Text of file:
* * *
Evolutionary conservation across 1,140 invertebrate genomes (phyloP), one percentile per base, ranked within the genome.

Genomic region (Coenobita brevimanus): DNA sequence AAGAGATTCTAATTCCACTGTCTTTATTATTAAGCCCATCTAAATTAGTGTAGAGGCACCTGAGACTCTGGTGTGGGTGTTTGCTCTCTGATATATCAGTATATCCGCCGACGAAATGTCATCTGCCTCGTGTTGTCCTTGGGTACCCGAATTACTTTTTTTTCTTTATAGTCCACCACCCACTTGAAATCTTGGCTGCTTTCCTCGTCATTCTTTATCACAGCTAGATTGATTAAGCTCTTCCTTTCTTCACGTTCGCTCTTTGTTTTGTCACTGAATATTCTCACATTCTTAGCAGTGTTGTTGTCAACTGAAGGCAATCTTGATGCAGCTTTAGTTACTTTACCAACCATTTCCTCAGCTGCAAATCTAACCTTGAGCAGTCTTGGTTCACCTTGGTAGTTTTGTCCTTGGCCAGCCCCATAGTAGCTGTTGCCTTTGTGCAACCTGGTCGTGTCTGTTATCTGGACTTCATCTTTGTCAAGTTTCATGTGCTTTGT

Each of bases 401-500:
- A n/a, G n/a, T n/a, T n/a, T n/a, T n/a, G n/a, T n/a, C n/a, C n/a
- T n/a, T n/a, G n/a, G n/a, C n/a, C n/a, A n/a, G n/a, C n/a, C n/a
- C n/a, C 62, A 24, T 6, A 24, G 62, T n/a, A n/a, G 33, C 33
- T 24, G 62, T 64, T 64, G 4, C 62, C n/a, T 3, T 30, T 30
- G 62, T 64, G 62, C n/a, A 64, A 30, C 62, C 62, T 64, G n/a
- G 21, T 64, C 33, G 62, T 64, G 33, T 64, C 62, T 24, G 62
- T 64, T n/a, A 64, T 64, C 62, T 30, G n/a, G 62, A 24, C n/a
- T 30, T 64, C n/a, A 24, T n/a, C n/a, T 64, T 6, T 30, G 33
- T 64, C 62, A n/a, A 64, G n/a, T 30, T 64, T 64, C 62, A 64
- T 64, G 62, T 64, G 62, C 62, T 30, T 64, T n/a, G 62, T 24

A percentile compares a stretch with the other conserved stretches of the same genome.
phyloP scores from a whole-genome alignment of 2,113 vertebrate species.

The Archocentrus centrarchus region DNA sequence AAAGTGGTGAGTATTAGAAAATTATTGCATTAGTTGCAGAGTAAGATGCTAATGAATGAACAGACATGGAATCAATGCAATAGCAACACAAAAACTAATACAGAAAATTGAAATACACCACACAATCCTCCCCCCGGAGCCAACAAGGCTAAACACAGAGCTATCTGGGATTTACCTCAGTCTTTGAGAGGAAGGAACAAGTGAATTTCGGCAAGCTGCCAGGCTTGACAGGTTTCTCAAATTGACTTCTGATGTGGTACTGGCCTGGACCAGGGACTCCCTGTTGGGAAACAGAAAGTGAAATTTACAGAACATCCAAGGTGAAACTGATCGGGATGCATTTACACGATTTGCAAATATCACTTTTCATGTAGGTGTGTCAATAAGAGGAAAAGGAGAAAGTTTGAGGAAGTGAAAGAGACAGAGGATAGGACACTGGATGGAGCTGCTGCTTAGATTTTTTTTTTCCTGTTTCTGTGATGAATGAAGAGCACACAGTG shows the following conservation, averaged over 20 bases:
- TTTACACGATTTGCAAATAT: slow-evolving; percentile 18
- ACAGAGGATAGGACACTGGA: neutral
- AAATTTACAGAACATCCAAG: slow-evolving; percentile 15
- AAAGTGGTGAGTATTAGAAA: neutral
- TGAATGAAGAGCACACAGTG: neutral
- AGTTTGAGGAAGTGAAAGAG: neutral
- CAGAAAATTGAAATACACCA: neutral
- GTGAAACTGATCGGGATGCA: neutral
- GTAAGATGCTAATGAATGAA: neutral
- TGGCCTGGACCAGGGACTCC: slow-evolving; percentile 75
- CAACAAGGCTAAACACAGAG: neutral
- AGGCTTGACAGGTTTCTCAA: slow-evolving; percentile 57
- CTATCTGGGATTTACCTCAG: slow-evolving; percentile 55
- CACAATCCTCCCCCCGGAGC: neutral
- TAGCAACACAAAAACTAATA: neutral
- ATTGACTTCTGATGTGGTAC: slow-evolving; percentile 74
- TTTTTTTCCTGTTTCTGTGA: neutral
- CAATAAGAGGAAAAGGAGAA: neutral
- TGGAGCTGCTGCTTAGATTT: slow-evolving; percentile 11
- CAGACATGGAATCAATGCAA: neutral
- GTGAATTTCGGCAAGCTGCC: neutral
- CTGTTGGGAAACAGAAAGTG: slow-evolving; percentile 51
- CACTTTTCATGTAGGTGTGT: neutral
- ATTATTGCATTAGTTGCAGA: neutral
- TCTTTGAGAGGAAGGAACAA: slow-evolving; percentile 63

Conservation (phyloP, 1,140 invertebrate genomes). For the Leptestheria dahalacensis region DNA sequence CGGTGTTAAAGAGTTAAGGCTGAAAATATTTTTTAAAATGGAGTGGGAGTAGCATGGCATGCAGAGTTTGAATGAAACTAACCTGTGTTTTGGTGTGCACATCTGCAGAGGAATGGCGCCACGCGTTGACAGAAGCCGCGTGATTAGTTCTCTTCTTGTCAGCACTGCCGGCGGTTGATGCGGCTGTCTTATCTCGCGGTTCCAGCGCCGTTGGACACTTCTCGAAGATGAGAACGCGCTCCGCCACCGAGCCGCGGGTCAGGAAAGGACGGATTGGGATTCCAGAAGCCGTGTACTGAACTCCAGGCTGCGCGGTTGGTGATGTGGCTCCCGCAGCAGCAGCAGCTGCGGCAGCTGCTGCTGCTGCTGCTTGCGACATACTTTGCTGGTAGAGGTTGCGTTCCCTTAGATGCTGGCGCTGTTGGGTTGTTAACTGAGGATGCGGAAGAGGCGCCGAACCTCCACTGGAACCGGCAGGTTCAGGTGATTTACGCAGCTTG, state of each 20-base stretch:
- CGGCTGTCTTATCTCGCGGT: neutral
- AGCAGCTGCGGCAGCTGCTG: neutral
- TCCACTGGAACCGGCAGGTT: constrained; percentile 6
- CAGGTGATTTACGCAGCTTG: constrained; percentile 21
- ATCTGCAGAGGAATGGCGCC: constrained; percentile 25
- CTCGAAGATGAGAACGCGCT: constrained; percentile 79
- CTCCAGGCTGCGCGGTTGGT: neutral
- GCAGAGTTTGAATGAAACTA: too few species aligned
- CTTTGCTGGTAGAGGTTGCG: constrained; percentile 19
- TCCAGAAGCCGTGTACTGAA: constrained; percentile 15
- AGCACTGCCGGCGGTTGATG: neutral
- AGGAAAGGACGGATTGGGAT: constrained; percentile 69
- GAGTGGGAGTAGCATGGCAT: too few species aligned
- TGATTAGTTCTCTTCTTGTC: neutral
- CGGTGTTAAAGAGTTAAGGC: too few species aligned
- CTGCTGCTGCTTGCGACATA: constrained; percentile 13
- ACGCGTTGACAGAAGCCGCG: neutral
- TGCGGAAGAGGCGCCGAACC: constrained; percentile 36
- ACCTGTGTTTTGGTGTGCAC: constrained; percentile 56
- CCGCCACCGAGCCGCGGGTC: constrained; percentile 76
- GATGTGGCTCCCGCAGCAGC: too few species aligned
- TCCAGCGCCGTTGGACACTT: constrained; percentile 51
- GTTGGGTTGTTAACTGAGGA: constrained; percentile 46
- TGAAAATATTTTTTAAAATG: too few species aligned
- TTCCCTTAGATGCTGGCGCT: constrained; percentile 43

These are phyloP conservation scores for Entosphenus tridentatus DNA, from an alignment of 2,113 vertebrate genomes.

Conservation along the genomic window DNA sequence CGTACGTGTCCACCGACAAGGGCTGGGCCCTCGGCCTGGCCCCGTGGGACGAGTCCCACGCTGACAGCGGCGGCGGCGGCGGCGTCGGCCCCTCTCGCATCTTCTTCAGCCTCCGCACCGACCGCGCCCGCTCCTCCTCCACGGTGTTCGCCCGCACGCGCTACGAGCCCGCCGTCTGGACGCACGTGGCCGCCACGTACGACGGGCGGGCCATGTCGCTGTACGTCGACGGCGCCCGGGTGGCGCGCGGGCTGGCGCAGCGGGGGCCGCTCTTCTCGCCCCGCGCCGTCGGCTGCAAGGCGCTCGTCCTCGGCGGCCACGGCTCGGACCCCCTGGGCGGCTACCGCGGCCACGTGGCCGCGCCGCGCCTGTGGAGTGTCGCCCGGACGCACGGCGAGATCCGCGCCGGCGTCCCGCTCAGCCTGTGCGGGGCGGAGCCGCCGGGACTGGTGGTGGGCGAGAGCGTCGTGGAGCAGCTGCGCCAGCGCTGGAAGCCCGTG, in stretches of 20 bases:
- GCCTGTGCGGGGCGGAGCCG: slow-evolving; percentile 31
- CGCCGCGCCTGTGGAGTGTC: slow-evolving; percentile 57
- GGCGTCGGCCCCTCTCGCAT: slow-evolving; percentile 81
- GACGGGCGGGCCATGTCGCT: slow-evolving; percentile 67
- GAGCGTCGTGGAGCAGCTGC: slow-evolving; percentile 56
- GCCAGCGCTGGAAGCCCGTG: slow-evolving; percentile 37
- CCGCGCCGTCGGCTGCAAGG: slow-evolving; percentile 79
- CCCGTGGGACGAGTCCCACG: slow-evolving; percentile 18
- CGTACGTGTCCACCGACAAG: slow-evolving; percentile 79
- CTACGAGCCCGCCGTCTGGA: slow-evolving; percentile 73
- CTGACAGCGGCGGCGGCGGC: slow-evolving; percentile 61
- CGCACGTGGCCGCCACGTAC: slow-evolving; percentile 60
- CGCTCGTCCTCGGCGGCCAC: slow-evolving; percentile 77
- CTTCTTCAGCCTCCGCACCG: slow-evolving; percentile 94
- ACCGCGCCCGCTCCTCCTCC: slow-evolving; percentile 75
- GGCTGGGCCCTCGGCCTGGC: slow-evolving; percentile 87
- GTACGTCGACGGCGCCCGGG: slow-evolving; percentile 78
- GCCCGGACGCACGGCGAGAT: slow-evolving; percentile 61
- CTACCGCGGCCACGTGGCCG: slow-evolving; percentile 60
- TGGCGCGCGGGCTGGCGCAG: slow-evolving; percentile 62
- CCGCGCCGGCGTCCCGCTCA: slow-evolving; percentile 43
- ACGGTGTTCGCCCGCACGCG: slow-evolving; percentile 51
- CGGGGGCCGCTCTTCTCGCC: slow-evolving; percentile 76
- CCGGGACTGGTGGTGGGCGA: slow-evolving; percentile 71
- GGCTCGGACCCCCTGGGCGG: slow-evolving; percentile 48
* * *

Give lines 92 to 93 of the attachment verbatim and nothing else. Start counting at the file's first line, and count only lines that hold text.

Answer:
- CGGGGGCCGCTCTTCTCGCC: slow-evolving; percentile 76
- CCGGGACTGGTGGTGGGCGA: slow-evolving; percentile 71